In addition to work with corporate clients (e.g., on transactional matters and as coordinator of the Norton Rose corporate governance programme following on from the practical impact of Derek Higgs' Review on the role and effectiveness of Non-Executive Directors) Tim has been an advocate at over 250 employment tribunal cases. He has also personally represented clients in the High Court, the Employment Appeal Tribunal and the European Court of Justice. He was for a number of years been named as an employment expert particularly in the area of boardroom disputes. In the most recent Insider's Guide to Legal Services Tim was one of only 5 employment lawyers in the UK commended for his expertise and was said to "drive the quality of the service" his firm provided. In the Legal 500 immediately prior to Tim leaving Norton Rose he was recommended for his "excellent grasp of the main issues and his calm manner" and was described (by one unnamed but quoted client contacted by the Legal 500) as "the best employment lawyer I have ever come across". The Legal 500 went on to state that "his innovative efforts, combined with glowing reports from clients, accounts for [Norton Rose's] swift move up the tables". Following his departure from Norton Rose and describing the firm's consequential loss the Legal 500 described Tim as " an Employment Visionary" and " an immensely respected" lawyer who would be a huge loss to the firm and for many years after leaving private practice in the City continued to describe Tim as "one of the foremost names in Employment Law."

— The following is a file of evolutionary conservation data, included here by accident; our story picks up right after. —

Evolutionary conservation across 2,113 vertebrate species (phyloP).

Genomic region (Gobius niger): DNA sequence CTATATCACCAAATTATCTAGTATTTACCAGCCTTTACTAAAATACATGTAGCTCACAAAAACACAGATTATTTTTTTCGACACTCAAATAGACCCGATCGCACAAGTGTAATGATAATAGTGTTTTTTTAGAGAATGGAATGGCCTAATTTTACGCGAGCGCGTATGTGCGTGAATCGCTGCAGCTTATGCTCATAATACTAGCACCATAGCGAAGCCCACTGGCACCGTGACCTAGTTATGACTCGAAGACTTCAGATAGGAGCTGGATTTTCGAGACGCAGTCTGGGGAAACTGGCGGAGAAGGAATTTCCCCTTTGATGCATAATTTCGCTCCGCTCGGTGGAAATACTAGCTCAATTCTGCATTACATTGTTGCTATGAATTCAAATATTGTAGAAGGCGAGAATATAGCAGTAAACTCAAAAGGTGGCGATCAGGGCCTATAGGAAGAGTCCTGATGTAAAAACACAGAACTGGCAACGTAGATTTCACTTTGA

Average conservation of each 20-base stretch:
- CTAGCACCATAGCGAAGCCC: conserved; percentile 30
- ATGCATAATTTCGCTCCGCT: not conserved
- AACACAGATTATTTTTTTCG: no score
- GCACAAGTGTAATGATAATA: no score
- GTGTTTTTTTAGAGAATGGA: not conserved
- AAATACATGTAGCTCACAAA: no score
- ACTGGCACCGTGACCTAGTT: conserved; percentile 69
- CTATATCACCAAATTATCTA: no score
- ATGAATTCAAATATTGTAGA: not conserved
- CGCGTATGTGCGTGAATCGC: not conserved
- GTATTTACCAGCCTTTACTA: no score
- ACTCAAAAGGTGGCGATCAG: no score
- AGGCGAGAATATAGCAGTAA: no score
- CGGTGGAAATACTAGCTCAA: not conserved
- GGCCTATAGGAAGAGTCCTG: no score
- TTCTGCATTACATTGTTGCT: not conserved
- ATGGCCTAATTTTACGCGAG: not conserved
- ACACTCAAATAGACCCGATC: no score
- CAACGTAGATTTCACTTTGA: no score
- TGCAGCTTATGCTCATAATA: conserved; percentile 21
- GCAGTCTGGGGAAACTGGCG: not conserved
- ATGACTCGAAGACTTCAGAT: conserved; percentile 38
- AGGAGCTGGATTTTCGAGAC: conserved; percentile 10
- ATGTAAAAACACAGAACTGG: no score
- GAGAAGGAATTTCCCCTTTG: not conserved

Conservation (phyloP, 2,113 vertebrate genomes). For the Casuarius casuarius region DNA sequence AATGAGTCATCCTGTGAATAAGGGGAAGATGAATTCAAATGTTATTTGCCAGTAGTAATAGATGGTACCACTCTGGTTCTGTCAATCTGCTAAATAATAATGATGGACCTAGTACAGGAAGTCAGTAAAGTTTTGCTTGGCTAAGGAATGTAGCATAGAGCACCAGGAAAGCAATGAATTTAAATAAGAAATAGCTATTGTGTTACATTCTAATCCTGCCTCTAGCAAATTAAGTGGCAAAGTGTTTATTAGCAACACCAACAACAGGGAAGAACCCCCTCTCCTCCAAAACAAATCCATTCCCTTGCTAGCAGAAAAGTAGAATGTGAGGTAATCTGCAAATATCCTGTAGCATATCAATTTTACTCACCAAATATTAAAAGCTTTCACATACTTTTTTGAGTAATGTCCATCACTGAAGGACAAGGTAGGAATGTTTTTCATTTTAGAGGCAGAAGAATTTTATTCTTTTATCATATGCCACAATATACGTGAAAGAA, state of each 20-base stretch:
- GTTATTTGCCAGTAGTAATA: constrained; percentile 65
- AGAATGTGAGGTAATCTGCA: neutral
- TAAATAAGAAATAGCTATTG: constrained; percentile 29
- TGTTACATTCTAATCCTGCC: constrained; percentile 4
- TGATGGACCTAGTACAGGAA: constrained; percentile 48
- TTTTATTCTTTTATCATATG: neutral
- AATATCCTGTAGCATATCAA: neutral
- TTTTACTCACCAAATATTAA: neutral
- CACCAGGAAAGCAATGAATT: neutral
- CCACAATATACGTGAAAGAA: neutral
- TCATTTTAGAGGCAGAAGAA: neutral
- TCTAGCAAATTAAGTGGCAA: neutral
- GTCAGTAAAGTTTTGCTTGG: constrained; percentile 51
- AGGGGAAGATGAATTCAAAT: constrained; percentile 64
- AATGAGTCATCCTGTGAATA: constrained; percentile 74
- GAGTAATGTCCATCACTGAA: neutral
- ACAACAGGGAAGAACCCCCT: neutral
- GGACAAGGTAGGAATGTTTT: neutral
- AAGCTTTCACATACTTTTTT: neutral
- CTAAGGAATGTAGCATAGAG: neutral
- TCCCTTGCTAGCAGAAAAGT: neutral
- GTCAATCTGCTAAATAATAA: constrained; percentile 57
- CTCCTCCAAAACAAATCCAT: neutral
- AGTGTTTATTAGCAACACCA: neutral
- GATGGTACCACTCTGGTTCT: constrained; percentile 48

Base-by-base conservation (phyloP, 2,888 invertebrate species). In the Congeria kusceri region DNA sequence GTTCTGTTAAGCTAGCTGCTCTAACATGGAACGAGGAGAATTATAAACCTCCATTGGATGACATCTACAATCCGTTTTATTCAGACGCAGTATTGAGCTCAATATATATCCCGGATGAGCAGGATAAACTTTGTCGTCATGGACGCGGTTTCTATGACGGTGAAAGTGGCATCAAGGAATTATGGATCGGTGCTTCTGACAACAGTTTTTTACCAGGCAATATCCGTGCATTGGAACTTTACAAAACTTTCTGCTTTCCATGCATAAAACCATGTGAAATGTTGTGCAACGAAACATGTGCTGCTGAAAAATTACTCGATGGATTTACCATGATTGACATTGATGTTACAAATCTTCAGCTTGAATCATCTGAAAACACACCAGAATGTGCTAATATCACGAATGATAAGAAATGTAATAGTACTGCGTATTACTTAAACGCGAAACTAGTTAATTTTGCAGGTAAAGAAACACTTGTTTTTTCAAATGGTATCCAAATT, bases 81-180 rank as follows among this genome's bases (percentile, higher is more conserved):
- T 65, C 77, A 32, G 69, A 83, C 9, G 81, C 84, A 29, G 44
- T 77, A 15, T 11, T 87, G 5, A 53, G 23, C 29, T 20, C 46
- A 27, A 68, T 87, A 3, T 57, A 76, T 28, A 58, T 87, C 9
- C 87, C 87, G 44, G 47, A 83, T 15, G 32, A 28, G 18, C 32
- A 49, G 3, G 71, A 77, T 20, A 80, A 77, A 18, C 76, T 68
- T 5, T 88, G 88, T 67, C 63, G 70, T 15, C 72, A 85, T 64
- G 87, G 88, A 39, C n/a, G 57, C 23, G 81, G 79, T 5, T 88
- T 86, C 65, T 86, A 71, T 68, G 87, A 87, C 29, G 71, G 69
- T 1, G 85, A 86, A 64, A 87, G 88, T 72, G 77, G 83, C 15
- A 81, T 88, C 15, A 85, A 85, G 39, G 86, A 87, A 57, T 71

Tim speaks regularly at both in-house and external seminars, on behalf of organisations such as the CIPD, Employment Lawyers Association, Commerce and Industry Group and CLT where he has been described as "the year's truly outstanding speaker". For over ten years he was on the CBI Employment Relations Committee liaising closely with the DTI and government on proposed and new legislation. Tim has also been on the CBI Working Group looking at individual employment rights as part of an ongoing review for the Government and has been directly involved in the recent modernisation of Employment Tribunal procedure.

Employment cases with which Tim has been involved (other than as an Employment Tribunal Judge) include Eurobrokers v Rabey (garden leave), Jamont (UK) v Mills (restrictive covenants), Bourgeois v Saga Petroleum (race discrimination), Cantor Fitzgerald v Wallace (confidential information), Wakeman & Ors v Quick Corporation (discrimination and ex-pat pay differentials), Heath v Austin Hayes (disability discrimination), Reliance Security v Woods and Others (transfer of undertakings legislation affecting contractors), Chorion plc. v Lane (wrongful dismissal), Hyman v Equitable Life (members' rights to bonuses), Aspden v Webbs Poultry (permanent health insurance dispute), Nu-Swift International v Mallinson (time limits in employment tribunals), Chorion plc. v Lane (parallel civil and tribunal proceedings) and Preston v Wolverhampton Health Care NHS Trust (part-time pension rights) and Doherty v British Midland Airways (whether race discrimination can amount to a breach of contract).